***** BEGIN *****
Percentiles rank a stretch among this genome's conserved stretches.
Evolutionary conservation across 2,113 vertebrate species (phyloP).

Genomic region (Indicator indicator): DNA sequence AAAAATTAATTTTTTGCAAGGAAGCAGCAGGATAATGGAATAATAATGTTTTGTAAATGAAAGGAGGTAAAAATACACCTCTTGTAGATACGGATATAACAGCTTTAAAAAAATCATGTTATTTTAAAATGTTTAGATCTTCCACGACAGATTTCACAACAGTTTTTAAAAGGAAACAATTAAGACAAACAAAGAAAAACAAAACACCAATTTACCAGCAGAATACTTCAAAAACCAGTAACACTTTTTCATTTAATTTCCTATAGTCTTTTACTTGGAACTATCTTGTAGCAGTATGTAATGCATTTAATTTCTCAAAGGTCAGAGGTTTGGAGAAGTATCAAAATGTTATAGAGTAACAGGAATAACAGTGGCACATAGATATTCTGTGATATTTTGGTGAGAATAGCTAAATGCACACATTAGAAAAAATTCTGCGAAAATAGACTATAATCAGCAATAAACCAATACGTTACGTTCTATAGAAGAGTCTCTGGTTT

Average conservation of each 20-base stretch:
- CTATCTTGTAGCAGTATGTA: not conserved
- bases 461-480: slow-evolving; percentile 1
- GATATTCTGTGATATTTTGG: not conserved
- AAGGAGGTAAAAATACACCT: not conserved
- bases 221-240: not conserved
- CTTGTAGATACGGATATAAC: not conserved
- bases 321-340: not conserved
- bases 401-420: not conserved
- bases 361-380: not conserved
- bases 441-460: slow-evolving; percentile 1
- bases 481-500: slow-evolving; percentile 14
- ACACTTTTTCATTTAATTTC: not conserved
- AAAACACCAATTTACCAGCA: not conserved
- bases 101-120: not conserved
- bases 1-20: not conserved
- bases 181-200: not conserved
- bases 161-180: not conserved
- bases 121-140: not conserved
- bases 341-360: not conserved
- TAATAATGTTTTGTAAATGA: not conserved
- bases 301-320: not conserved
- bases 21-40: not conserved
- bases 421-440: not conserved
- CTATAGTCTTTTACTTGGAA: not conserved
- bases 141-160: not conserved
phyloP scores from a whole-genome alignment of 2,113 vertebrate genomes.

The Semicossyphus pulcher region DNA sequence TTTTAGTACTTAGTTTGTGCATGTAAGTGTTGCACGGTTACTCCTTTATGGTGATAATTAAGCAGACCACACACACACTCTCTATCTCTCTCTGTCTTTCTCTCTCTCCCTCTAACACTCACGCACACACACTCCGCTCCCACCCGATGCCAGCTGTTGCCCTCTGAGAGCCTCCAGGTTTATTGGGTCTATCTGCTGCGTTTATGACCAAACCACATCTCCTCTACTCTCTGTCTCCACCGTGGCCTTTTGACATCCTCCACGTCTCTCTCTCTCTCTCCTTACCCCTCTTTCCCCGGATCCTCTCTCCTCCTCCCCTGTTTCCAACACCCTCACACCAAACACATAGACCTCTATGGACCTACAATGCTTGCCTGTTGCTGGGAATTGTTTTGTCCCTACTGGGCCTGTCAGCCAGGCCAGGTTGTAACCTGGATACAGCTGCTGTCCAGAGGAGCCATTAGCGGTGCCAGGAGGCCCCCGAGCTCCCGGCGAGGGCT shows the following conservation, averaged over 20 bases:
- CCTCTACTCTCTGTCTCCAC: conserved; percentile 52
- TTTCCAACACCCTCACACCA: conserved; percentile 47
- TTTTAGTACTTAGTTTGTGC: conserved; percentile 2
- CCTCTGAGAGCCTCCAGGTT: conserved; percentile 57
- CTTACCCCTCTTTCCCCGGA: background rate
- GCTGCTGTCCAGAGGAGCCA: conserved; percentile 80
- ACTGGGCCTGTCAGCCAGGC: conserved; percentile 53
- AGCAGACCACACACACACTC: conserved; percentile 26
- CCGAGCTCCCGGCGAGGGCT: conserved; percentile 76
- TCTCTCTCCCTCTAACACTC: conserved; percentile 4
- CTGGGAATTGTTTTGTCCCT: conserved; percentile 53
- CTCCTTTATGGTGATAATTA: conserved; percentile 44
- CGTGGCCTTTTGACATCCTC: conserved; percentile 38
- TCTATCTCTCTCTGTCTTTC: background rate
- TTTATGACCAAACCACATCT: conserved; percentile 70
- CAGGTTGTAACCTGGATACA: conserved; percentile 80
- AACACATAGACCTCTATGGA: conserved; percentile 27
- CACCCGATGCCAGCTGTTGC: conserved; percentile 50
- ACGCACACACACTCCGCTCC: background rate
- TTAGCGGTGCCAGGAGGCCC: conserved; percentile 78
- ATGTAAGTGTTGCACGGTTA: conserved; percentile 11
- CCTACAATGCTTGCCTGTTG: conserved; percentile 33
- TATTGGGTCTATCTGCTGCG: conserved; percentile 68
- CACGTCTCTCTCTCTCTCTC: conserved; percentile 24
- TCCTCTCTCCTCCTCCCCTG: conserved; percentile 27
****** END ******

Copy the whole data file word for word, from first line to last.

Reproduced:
Percentiles rank a stretch among this genome's conserved stretches.
Evolutionary conservation across 2,113 vertebrate species (phyloP).

Genomic region (Indicator indicator): DNA sequence AAAAATTAATTTTTTGCAAGGAAGCAGCAGGATAATGGAATAATAATGTTTTGTAAATGAAAGGAGGTAAAAATACACCTCTTGTAGATACGGATATAACAGCTTTAAAAAAATCATGTTATTTTAAAATGTTTAGATCTTCCACGACAGATTTCACAACAGTTTTTAAAAGGAAACAATTAAGACAAACAAAGAAAAACAAAACACCAATTTACCAGCAGAATACTTCAAAAACCAGTAACACTTTTTCATTTAATTTCCTATAGTCTTTTACTTGGAACTATCTTGTAGCAGTATGTAATGCATTTAATTTCTCAAAGGTCAGAGGTTTGGAGAAGTATCAAAATGTTATAGAGTAACAGGAATAACAGTGGCACATAGATATTCTGTGATATTTTGGTGAGAATAGCTAAATGCACACATTAGAAAAAATTCTGCGAAAATAGACTATAATCAGCAATAAACCAATACGTTACGTTCTATAGAAGAGTCTCTGGTTT

Average conservation of each 20-base stretch:
- CTATCTTGTAGCAGTATGTA: not conserved
- bases 461-480: slow-evolving; percentile 1
- GATATTCTGTGATATTTTGG: not conserved
- AAGGAGGTAAAAATACACCT: not conserved
- bases 221-240: not conserved
- CTTGTAGATACGGATATAAC: not conserved
- bases 321-340: not conserved
- bases 401-420: not conserved
- bases 361-380: not conserved
- bases 441-460: slow-evolving; percentile 1
- bases 481-500: slow-evolving; percentile 14
- ACACTTTTTCATTTAATTTC: not conserved
- AAAACACCAATTTACCAGCA: not conserved
- bases 101-120: not conserved
- bases 1-20: not conserved
- bases 181-200: not conserved
- bases 161-180: not conserved
- bases 121-140: not conserved
- bases 341-360: not conserved
- TAATAATGTTTTGTAAATGA: not conserved
- bases 301-320: not conserved
- bases 21-40: not conserved
- bases 421-440: not conserved
- CTATAGTCTTTTACTTGGAA: not conserved
- bases 141-160: not conserved
phyloP scores from a whole-genome alignment of 2,113 vertebrate genomes.

The Semicossyphus pulcher region DNA sequence TTTTAGTACTTAGTTTGTGCATGTAAGTGTTGCACGGTTACTCCTTTATGGTGATAATTAAGCAGACCACACACACACTCTCTATCTCTCTCTGTCTTTCTCTCTCTCCCTCTAACACTCACGCACACACACTCCGCTCCCACCCGATGCCAGCTGTTGCCCTCTGAGAGCCTCCAGGTTTATTGGGTCTATCTGCTGCGTTTATGACCAAACCACATCTCCTCTACTCTCTGTCTCCACCGTGGCCTTTTGACATCCTCCACGTCTCTCTCTCTCTCTCCTTACCCCTCTTTCCCCGGATCCTCTCTCCTCCTCCCCTGTTTCCAACACCCTCACACCAAACACATAGACCTCTATGGACCTACAATGCTTGCCTGTTGCTGGGAATTGTTTTGTCCCTACTGGGCCTGTCAGCCAGGCCAGGTTGTAACCTGGATACAGCTGCTGTCCAGAGGAGCCATTAGCGGTGCCAGGAGGCCCCCGAGCTCCCGGCGAGGGCT shows the following conservation, averaged over 20 bases:
- CCTCTACTCTCTGTCTCCAC: conserved; percentile 52
- TTTCCAACACCCTCACACCA: conserved; percentile 47
- TTTTAGTACTTAGTTTGTGC: conserved; percentile 2
- CCTCTGAGAGCCTCCAGGTT: conserved; percentile 57
- CTTACCCCTCTTTCCCCGGA: background rate
- GCTGCTGTCCAGAGGAGCCA: conserved; percentile 80
- ACTGGGCCTGTCAGCCAGGC: conserved; percentile 53
- AGCAGACCACACACACACTC: conserved; percentile 26
- CCGAGCTCCCGGCGAGGGCT: conserved; percentile 76
- TCTCTCTCCCTCTAACACTC: conserved; percentile 4
- CTGGGAATTGTTTTGTCCCT: conserved; percentile 53
- CTCCTTTATGGTGATAATTA: conserved; percentile 44
- CGTGGCCTTTTGACATCCTC: conserved; percentile 38
- TCTATCTCTCTCTGTCTTTC: background rate
- TTTATGACCAAACCACATCT: conserved; percentile 70
- CAGGTTGTAACCTGGATACA: conserved; percentile 80
- AACACATAGACCTCTATGGA: conserved; percentile 27
- CACCCGATGCCAGCTGTTGC: conserved; percentile 50
- ACGCACACACACTCCGCTCC: background rate
- TTAGCGGTGCCAGGAGGCCC: conserved; percentile 78
- ATGTAAGTGTTGCACGGTTA: conserved; percentile 11
- CCTACAATGCTTGCCTGTTG: conserved; percentile 33
- TATTGGGTCTATCTGCTGCG: conserved; percentile 68
- CACGTCTCTCTCTCTCTCTC: conserved; percentile 24
- TCCTCTCTCCTCCTCCCCTG: conserved; percentile 27